New Guidance on Paid Leave

New Guidance on Paid Leave

The Internal Revenue Service (IRS) released new guidance to help explain how a federal tax credit for businesses that provide qualified employees with paid family and medical leave will work.  The Tax Cut and Jobs Act of 2017 created the employer tax credit for paid leave in section 45(S) of the internal revenue code. The credit is available for employers to claim in tax years 2018 and 2019; it expires in 2020.  Organized in frequently asked question (FAQ) format, the new guidance supplements previous FAQs published on the IRS website and is effective as of September 28, 2018.

To qualify for the IRC §45(S) tax credit, an employer must have a written paid family and leave policy in place.  Businesses can get the credit if they provide at least two weeks of annual medical and family leave for all qualified full-time employees and a proportionate amount of leave for each part-time qualifying employee.  Leave payments must represent at least 50 percent of compensation and apply to all employees with at least one year’s duration of service. For 2018, qualified employers will only get the credit for employees whose annual compensation totaled $72,000 or less in 2017.  This salary cap will be revised for the tax year 2019.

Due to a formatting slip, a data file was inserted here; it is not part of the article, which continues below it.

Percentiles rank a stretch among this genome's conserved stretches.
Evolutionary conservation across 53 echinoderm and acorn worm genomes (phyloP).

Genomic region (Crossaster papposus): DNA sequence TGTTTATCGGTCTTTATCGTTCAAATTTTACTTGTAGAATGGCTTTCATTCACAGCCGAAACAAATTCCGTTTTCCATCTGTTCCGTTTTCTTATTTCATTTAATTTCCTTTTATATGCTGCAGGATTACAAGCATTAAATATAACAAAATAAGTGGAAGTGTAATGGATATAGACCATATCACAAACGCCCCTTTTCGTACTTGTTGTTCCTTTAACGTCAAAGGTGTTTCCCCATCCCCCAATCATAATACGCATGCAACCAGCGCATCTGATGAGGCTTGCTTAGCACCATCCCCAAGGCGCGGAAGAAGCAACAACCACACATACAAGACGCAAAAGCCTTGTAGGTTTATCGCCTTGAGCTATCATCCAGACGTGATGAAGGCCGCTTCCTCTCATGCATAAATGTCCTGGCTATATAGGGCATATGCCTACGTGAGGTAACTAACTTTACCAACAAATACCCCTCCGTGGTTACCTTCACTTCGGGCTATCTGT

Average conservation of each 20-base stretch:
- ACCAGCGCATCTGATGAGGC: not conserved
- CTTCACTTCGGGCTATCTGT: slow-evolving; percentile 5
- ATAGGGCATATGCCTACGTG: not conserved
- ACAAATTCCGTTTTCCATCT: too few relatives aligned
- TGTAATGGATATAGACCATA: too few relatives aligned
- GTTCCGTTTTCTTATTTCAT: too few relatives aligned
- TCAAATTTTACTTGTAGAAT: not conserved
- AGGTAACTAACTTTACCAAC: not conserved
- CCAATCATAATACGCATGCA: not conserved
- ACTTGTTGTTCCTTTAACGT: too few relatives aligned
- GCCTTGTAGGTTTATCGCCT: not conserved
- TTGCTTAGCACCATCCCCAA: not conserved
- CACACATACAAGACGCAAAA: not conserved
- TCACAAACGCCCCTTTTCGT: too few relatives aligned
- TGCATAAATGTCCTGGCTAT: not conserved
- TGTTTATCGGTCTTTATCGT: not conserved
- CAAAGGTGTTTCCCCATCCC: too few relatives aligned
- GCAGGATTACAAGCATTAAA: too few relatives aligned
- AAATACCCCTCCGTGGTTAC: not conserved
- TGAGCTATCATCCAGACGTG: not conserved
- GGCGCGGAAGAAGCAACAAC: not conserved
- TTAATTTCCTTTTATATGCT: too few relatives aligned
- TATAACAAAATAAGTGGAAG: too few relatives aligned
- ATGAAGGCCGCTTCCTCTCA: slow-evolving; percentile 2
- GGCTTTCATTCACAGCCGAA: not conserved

The new federal tax credit to incent employers to provide paid family and medical leave in 2018 and 2019, is entirely separate from the New Jersey law on paid sick leave that is set to go into effect on October 29, 2018. That state law, which applies to employers of all sizes and covers virtually all employees, will allow employees to accrue one hour of sick leave for every 30 hours they work with a cap of forty hours a year.  Employees may use their paid sick leave when they are ill or use it to take care of family members, and businesses will need to pay their employees for this earned sick time at their regular rate of pay.  There are notice and record-keeping requirements for employers, so virtually all businesses will need to make compliance changes and update their paid-time-off policies.

The New Jersey Department of Labor and Workforce Development just issued proposed implementation regulations for the new legislation, which they will finalize after a 60-day review and comment period.  When final, Kistler Tiffany Benefits will provide updated guidance to our affected clients about all necessary compliance procedures.

print

0 Comments